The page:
It was early September in Tampa and the Yankees were falling apart.
They had been alone in first place for 84 days. On July 18, their lead had been 10 games.
Six weeks later, they were tied with the Orioles. Infamy stared them in the face. If the trend continued, they would go down as the Yankees team with the largest blown lead in franchise history.
So, at a 20-minute meeting at Tropicana Field on Sept. 5, players you would expect to talk stood up and addressed their teammates, led by Derek Jeter and Alex Rodriguez. Others who you might not think would speak up at such a meeting did as well, most interestingly Rafael Soriano.
They all, though, took their cue from the Captain.
A Yankee, who was in that road clubhouse on Sept. 5, told ESPNNewYork.com that Jeter's message was simple: "We have been here before. We know know we can do it. It is just time go out there and perform."
"Jete was the textbook leader that he is, keeping it simple, giving us confidence that we can do it," Russell Martin told us. "The thing about Jete is that he doesn't talk that much to the team, generally, throughout the year. He did it a couple of times this year, but when he does say something you open your ears and you listen to what he has to say because he probably has the best mentality in being a competitor and what it is all about. This guy is tremendous. There is a reason he has so many at-bats in a year because he never gives up any at-bats. He is the type of guy, no matter what the situation or what the score is, he is going to give you his best effort and, to me, that is remarkable."
The impact of such meetings is debatable. In hindsight, it is easy to point to team meetings when a club turns its play around following a get-together. From Sept. 5 on, the Yankees went 18-8 to finish with the best record in the American League. Martin confirmed that Jeter, Rodriguez and the unlikely veteran, Soriano, spoke.
"Jete talked, Al talked and Soriano talked," Martin said. "And the last thing I said was, 'Well, boys, I'm probably going to get a lot of hits in September because the numbers are not right, right now.'"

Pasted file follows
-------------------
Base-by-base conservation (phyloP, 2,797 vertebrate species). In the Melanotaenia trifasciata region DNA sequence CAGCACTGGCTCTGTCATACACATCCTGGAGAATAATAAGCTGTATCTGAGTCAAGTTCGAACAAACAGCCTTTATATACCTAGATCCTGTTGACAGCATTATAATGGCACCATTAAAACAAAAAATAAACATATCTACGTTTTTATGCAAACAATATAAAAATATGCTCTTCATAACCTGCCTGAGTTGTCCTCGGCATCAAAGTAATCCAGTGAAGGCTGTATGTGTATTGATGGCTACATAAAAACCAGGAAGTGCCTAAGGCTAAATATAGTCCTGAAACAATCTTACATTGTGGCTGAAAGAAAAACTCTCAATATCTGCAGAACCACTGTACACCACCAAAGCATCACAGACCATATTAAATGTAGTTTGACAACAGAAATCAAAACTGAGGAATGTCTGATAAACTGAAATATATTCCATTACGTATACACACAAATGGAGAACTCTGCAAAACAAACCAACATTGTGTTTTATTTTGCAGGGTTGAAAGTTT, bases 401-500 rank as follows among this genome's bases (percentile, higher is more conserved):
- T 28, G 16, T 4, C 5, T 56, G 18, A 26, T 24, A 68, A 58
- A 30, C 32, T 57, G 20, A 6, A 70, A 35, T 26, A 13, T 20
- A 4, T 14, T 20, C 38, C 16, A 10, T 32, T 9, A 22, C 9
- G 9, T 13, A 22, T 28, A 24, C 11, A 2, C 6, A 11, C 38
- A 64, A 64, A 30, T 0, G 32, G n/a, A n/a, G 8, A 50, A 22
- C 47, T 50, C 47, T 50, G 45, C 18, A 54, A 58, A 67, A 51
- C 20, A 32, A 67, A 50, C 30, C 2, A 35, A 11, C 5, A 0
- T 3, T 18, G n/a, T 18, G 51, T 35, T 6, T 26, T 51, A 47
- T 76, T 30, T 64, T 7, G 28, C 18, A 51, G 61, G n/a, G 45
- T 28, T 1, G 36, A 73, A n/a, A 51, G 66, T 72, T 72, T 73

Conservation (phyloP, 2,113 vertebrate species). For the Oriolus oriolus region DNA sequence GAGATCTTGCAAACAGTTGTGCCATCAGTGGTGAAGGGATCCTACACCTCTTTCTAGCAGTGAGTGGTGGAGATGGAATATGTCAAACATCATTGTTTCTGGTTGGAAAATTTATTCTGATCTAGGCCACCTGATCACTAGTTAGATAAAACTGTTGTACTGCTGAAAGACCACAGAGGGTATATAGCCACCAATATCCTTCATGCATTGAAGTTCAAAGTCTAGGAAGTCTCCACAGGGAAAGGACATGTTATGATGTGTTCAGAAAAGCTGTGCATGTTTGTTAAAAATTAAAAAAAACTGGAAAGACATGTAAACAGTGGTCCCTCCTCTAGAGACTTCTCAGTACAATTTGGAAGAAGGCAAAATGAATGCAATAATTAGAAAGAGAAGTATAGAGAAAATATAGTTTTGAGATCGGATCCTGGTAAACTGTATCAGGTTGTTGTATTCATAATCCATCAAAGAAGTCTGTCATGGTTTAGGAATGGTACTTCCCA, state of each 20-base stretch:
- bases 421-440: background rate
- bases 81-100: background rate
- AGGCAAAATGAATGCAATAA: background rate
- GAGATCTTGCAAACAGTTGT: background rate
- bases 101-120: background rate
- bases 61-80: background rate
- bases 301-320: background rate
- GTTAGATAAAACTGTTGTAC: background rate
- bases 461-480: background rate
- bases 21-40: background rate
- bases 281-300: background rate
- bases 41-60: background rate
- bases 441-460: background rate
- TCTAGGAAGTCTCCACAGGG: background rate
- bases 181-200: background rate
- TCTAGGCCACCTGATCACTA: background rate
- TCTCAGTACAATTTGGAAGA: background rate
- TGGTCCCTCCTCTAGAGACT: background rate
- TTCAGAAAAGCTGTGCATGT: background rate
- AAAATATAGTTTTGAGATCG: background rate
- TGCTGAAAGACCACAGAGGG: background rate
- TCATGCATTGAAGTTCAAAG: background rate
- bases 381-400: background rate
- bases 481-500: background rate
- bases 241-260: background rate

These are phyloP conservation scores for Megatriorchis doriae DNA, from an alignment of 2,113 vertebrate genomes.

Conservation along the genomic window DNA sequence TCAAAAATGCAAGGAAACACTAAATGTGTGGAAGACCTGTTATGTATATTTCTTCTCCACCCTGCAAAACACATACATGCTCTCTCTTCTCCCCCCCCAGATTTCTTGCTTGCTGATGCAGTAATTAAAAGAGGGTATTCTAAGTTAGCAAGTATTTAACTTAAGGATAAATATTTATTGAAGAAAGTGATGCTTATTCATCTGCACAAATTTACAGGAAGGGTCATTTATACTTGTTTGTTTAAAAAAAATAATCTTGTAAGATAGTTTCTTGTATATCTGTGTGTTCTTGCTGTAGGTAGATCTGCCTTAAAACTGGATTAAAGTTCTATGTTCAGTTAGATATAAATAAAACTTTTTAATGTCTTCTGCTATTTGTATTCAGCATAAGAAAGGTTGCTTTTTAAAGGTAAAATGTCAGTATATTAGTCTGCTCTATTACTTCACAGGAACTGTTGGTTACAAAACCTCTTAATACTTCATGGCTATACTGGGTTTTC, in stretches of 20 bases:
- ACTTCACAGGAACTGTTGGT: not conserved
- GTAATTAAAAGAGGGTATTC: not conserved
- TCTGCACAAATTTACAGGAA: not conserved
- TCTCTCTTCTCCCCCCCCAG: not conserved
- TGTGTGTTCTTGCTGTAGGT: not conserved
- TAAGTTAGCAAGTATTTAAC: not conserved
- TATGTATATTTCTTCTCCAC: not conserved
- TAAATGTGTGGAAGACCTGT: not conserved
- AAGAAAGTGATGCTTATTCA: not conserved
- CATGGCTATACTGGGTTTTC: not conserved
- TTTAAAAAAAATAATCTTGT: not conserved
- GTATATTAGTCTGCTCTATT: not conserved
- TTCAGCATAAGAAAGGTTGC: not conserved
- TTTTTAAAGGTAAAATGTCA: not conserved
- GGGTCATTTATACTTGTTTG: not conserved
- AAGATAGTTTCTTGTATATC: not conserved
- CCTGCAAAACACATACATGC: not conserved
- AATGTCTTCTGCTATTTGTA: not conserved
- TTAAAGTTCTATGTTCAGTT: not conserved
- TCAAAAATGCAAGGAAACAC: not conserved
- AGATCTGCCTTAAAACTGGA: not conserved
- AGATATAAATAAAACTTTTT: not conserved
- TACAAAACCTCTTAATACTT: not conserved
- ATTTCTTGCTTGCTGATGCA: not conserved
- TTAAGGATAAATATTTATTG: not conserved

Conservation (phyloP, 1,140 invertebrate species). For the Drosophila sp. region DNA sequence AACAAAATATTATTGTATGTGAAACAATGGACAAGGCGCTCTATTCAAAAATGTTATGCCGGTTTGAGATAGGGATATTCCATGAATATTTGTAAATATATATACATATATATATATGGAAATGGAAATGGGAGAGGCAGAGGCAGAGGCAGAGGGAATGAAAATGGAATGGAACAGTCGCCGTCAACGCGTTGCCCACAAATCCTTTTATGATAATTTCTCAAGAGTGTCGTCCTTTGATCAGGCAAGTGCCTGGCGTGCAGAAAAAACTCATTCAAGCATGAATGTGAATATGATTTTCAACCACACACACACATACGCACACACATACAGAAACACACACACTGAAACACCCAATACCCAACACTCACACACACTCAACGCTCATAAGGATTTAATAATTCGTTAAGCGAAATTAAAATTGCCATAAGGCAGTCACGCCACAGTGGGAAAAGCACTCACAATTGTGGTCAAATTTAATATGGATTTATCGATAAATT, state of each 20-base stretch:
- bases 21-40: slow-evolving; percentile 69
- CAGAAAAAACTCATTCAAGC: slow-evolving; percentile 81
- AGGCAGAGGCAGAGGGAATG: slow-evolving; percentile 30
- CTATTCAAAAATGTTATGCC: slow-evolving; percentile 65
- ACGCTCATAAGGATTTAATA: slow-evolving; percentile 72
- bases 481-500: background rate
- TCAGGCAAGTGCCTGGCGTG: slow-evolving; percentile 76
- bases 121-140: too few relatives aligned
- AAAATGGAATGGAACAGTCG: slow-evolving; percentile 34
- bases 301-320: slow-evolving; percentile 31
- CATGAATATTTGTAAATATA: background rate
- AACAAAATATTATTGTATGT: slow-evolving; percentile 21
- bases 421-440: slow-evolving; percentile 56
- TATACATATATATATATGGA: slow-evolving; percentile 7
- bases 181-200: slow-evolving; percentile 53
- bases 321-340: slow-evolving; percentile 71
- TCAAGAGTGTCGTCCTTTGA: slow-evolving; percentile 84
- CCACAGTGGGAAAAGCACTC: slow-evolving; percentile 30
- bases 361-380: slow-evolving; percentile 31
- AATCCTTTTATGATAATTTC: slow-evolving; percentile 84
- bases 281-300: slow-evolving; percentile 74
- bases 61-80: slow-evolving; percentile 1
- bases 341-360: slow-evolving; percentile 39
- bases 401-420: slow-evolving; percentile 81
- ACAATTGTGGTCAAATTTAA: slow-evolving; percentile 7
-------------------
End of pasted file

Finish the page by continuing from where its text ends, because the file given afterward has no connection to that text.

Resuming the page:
That night the Yankees beat the Rays and Martin had a huge game.
"It is funny because I think a I had a couple hits that day," Martin said. "I had a home run and a double. That kind of set the tone for me."
It set the tone for September. The Yankees were a team staring at infamy. Now, idle on the day of wild-card Friday, having accomplished all their goals for the regular season, they are well-positioned to have another meeting -- with the National League champs in the World Series.
UP NOW: As we will have every day throughout the Hunt for October, we have plenty to read, watch and listen to on ESPN New York.
• My column on who the Yankees would be better off facing. Within that column, there is video of Wallace Matthews and me going over the regular season and looking ahead to the playoffs.
• Wally's blog on who should be the Yankees' No. 2 playoff starter. Lots of chatter on that one so let your voice be heard.
• A podcast from Michael Kay's and Don La Greca's interview with Brian Cashman. Cashman says Brett Gardner likely will be on the playoff roster.
ON DECK: Wally has a column on the amazing season of one Derek Sanderson Jeter. Look for that early today. We will be live from the Yankees' workout, which begins at 7 p.m. Ian O'Connor, Wally and I will have columns, newsers and blogs all day long, then it is off to ... who knows.
IN THE HOLE: Well, actually we do know, sort of. We have reserved a flight to Texas that we can cancel or a train trip to Baltimore. The Yankees will face the winner of the Rangers and Orioles, beginning on the road Sunday. For complete coverage of that game click to our buddies at ESPN Dallas.
QUESTION OF THE DAY: Who would rather see in the first round?